Press release: “The committee approved its position in a tight vote by 14 votes to 9, with 2 abstentions, and adopted by the same majority a decision to enter into negotiations with the Council, the other arm of the legislator.
Creators and news publishers must adapt to the new world of the internet as it works today. There are opportunities but there are also important drawbacks. Notably, news publishers and artists, especially the smaller ones, are not getting paid due to the practices of powerful online content-sharing platforms and news aggregators. This is wrong and we aim to redress it. The principle of fair pay for work done should apply to everyone, everywhere, whether in the physical or online world. […]
While protecting freedom of expression and innovation
The committee also sought to ensure that copyright law is observed online without unfairly hampering the freedom of expression that has come to define the internet.
Thus, the measures put in place by upload platforms to control that uploads do not breach copyright, must also be designed in such a way so as not to catch “non-infringing works”. These platforms will moreover be required to establish easy redress systems through which a person can request the reinstatement of an upload if he considers that it was wrongly taken down due to an alleged breach of copyright.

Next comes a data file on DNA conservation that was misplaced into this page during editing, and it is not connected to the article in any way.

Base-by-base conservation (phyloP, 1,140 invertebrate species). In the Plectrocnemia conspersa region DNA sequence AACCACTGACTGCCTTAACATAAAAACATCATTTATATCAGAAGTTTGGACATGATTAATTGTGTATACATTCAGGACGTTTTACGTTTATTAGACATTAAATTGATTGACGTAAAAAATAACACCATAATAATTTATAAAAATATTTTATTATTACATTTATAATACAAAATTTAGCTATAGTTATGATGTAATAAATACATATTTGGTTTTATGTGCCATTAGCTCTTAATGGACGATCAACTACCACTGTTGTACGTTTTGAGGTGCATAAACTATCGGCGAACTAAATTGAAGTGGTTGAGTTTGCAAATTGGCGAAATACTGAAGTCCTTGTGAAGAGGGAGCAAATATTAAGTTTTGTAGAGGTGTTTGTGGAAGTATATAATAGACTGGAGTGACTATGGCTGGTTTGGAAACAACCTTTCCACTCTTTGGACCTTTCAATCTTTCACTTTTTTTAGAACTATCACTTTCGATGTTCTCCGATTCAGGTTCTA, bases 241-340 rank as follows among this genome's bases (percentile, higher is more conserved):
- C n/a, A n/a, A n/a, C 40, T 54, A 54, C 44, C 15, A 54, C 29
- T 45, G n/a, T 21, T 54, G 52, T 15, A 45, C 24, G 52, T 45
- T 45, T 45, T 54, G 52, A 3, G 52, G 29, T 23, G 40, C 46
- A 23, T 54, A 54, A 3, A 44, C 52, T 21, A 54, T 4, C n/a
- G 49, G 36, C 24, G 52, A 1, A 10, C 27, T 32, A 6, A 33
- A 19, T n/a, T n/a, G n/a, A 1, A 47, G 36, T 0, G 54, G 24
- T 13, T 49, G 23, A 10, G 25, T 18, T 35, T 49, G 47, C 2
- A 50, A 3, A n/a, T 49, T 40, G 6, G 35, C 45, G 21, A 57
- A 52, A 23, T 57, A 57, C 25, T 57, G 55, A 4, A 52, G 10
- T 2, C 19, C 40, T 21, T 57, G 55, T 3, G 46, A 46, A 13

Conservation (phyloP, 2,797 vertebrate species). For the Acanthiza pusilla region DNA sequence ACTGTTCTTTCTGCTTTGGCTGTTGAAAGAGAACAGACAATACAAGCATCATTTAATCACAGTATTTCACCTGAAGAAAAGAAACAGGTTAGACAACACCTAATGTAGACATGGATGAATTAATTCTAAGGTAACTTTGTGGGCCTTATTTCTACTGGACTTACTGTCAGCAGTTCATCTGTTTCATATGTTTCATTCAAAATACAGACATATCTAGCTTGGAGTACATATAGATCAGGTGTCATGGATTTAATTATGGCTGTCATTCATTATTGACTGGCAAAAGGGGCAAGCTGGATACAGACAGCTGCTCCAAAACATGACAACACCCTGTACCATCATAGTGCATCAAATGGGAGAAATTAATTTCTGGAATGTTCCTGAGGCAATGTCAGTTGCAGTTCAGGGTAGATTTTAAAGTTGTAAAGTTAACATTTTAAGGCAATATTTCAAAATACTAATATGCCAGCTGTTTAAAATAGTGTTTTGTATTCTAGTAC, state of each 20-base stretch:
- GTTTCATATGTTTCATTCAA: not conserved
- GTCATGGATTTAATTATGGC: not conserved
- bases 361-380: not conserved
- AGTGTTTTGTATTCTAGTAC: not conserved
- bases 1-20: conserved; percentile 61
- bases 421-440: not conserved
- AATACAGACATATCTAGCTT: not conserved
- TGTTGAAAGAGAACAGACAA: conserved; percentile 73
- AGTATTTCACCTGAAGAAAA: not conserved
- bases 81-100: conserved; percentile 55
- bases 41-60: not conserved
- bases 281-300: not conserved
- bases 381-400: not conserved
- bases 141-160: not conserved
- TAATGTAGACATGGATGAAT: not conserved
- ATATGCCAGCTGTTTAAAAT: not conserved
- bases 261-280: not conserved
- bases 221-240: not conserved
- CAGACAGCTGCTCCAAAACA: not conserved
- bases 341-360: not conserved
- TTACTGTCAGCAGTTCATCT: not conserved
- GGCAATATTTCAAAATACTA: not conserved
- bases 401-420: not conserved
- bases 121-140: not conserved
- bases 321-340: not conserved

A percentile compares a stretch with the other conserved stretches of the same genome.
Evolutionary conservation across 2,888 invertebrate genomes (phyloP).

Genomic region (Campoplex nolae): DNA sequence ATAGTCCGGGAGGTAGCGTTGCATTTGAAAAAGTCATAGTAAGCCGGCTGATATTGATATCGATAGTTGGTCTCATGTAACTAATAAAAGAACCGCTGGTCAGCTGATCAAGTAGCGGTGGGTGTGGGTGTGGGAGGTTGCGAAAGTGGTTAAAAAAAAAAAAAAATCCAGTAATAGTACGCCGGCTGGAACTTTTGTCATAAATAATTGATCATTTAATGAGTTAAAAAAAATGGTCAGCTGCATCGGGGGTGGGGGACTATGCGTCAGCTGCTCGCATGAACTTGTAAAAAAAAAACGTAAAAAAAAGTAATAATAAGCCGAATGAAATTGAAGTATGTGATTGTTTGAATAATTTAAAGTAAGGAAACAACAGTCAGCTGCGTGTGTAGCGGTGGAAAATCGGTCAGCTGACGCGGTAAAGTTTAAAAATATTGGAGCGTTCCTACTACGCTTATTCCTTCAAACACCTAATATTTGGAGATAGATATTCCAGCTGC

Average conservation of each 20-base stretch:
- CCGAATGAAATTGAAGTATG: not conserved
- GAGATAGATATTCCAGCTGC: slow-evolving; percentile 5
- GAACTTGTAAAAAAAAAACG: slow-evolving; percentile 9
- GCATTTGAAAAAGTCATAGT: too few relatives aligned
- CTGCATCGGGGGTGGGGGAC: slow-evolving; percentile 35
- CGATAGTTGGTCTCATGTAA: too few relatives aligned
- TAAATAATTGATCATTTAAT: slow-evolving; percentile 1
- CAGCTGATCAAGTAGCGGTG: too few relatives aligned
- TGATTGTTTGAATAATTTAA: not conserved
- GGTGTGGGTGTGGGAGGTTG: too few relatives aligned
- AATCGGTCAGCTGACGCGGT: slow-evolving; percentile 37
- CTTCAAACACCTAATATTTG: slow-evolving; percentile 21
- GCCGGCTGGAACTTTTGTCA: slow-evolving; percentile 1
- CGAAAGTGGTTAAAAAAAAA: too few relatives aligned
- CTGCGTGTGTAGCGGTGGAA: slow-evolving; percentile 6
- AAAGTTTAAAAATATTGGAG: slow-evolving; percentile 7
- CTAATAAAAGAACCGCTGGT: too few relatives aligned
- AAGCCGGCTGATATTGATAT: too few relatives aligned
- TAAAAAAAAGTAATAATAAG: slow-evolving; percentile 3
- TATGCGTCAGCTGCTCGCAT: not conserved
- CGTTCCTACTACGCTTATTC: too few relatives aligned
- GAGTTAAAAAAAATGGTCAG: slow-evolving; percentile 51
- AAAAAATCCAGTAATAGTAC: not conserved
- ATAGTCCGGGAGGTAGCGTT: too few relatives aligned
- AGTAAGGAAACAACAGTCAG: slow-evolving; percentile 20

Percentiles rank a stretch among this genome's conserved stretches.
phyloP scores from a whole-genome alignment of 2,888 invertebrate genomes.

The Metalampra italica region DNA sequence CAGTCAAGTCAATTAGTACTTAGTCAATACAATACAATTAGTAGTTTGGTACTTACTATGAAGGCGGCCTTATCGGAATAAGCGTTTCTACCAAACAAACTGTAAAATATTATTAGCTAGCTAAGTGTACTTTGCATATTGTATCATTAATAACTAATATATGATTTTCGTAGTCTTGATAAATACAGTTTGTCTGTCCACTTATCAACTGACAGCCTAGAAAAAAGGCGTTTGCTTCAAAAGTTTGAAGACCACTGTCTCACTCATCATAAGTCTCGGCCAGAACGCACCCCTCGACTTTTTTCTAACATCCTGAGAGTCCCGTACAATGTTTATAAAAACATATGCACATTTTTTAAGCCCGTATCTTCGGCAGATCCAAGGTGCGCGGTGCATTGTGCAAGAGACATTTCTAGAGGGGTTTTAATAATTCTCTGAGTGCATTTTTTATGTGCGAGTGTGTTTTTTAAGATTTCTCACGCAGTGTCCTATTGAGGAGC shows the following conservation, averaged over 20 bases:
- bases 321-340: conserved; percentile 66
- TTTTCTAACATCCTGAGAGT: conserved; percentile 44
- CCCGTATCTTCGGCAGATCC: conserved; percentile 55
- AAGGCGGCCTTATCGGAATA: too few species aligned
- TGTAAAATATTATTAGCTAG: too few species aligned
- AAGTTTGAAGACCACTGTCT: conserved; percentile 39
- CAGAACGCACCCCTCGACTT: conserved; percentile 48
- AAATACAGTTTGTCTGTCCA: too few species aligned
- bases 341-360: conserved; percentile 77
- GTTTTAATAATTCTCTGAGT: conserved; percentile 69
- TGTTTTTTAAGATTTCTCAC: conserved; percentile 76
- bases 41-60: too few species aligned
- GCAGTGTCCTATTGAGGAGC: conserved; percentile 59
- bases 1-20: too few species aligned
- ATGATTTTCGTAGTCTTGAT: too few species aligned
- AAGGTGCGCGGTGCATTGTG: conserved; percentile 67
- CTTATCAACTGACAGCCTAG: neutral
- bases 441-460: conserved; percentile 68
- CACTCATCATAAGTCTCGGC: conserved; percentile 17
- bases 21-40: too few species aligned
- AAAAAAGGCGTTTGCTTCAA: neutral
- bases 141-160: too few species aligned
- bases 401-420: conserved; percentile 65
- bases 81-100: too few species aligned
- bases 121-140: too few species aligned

The committee text also specifies that uploading to online encyclopaedias in a non-commercial way, such as Wikipedia, or open source software platforms, such as GitHub, will automatically be excluded from the requirement to comply with copyright rules.”
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